Toronto Van Attack Victims May Have More Legal Options, Experts Say

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By Jacob Maslow

Victims in the deadly Toronto van attack may have a wider range of recourse options because the vehicle was covered under the province’s insurance system, lawyers say. Auto insurance is mandatory in Ontario. Pedestrians who were struck by the vehicle and their families will be able to access the rental agency’s insurance coverage. If that is not available or doesn’t fully cover the cost of damages, they have recourse through their own auto insurance policies.

According to lawyers, victims can make a claim against their personal car insurance policies if the vehicle driver’s coverage is not enough. Drivers in Ontario must carry at least $200,000 in underinsured or uninsured motorist coverage. This coverage applies regardless of whether the policyholder was in their vehicle at the time of the incident.

The Insurance Act caps liability for rental insurers at $1 million, and that figure is further reduced by available insurance from other parties, such as the renter, lessee and others connected to the incident.

The van attack, which occurred on April 23, killed 10 people and injured 16. The driver of the rental van drove down a sidewalk on Yonge Street, running over pedestrians in the process.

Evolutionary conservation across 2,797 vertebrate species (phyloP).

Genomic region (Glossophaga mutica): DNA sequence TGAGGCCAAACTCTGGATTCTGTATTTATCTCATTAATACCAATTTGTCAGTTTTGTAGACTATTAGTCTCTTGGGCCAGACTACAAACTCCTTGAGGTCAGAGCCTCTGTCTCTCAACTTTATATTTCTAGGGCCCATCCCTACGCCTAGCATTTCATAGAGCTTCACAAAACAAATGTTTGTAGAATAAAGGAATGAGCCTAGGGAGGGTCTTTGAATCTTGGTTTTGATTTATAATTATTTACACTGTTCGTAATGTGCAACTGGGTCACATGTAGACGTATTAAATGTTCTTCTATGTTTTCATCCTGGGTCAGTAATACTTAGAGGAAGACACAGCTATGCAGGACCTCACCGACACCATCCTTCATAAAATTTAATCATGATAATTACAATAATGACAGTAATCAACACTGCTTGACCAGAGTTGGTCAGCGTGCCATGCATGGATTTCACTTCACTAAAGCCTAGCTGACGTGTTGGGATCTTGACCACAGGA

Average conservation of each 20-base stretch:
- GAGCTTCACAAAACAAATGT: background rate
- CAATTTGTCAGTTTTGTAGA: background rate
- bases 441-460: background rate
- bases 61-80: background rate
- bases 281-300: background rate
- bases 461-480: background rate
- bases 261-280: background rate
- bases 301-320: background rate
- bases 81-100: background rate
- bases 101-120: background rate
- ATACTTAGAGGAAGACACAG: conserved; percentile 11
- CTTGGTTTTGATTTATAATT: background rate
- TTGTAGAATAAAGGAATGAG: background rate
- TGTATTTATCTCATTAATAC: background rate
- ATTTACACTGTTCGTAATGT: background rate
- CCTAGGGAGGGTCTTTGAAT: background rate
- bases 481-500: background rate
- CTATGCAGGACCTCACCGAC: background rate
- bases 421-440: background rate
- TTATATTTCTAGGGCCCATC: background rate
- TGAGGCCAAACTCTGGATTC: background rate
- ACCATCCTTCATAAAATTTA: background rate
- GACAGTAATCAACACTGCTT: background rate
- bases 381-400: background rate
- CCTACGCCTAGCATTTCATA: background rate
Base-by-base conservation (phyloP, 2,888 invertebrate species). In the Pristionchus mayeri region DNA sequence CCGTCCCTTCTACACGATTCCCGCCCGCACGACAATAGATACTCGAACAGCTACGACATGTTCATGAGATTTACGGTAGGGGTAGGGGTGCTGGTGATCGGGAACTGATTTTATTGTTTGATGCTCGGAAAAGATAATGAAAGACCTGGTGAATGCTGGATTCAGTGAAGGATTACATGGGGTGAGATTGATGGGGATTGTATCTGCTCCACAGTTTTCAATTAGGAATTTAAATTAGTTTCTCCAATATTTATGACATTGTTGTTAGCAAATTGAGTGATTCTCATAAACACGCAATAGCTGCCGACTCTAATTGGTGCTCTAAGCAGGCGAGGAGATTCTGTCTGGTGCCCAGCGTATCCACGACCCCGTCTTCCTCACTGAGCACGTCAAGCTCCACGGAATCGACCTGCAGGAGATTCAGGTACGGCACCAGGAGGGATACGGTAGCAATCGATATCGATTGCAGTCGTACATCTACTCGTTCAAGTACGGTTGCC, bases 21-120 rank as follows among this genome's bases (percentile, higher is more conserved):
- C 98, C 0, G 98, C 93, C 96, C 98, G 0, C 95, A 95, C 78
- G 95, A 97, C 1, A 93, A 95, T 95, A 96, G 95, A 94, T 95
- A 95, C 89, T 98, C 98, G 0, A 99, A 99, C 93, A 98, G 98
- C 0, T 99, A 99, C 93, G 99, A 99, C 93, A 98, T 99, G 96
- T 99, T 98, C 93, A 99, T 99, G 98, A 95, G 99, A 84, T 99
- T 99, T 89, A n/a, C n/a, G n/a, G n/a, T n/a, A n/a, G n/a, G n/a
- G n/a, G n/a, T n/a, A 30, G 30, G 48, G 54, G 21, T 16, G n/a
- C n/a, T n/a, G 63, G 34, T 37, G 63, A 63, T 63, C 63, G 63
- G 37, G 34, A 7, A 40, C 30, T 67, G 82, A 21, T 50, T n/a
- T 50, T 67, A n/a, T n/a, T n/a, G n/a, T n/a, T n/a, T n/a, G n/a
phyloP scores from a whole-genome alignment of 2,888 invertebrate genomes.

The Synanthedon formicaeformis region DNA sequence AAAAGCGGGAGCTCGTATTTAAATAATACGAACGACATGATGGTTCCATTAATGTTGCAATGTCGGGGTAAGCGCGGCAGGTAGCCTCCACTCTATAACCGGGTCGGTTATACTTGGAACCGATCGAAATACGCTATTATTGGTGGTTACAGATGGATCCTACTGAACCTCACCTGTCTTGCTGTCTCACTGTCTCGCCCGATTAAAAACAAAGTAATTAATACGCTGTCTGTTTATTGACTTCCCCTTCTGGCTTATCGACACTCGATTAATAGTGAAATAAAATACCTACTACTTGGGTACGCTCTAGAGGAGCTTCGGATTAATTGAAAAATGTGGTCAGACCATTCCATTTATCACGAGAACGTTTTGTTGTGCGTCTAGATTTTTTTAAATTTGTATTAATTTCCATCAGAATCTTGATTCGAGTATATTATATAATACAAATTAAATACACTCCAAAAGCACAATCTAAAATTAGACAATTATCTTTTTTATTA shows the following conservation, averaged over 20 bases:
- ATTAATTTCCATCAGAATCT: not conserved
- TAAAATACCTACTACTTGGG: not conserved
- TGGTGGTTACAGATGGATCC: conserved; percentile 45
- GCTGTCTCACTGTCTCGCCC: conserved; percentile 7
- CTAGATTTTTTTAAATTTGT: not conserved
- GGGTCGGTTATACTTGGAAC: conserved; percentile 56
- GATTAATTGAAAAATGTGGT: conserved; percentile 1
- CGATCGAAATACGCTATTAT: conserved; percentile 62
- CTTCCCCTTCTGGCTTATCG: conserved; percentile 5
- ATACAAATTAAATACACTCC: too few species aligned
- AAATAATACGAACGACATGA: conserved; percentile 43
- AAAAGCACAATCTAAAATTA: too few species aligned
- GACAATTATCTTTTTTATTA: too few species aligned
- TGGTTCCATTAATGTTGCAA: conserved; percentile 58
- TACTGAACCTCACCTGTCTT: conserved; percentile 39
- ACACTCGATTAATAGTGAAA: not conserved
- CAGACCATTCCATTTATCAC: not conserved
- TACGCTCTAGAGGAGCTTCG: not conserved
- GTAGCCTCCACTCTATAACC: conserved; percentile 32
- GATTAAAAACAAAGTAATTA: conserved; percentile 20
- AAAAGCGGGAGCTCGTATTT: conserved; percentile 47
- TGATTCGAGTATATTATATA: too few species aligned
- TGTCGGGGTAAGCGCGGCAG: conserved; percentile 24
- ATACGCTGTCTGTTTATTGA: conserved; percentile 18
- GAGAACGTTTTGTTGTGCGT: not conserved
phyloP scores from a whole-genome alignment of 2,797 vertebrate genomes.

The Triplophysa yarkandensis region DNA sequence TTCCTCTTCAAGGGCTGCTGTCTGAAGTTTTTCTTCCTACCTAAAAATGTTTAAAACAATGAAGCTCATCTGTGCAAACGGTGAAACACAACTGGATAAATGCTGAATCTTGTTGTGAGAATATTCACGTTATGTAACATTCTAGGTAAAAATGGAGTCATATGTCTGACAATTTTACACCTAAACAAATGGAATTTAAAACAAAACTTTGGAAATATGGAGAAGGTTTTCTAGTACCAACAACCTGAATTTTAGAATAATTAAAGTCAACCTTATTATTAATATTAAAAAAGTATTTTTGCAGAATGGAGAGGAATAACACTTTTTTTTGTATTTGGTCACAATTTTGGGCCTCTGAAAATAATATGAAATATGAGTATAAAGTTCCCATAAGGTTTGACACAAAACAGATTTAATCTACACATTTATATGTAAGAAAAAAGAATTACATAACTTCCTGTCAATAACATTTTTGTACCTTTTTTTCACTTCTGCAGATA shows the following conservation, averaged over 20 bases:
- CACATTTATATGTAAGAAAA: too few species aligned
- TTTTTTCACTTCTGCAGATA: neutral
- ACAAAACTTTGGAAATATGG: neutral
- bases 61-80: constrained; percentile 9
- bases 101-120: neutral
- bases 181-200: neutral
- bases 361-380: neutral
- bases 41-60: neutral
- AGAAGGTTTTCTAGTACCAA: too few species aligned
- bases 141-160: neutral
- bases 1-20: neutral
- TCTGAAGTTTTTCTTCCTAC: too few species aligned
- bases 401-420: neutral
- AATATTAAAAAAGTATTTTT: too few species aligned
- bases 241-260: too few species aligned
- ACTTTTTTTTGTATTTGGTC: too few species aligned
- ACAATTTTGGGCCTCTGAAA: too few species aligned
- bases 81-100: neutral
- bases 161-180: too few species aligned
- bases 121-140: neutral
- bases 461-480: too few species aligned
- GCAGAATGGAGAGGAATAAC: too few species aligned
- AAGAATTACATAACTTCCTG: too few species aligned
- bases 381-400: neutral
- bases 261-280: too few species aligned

Funds have been established for victims, but insurance policies may also help cover the cost of funeral expenses and rehabilitation for surviving victims and families.

If neither the driver nor the victim has insurance coverage, the Motor Vehicle Accident Claims Fund may be an option. The government-run organization is funded by the insurance industry and may provide benefits to victims.

Auto insurance has been a hot-button issue in Canada, both in Ontario – where premiums are some of the highest in the country – and in other provinces.

In Newfoundland and Labrador, reviews are underway to do something about high insurance premiums. The Insurance Bureau of Canada (IBC) recently stated that there was no need to postpone the Public Utilities Board (PUB) insurance review.

Hearings are set to start on June 4.

Amanda Dean, IBC’s Atlantic vice-president, says insurance premiums have been too high for too long.

Insurance rates have increased steadily over the last 14 years, when premiums were last reviewed. Changes will likely be introduced in the fall after the PUB review process is complete.

The IBC has made three recommendations: more stability is needed through implementation of minor-injury cap; changes need to be made to encourage competition; and better procedures must be put in place to improve the outcome of collision victims.

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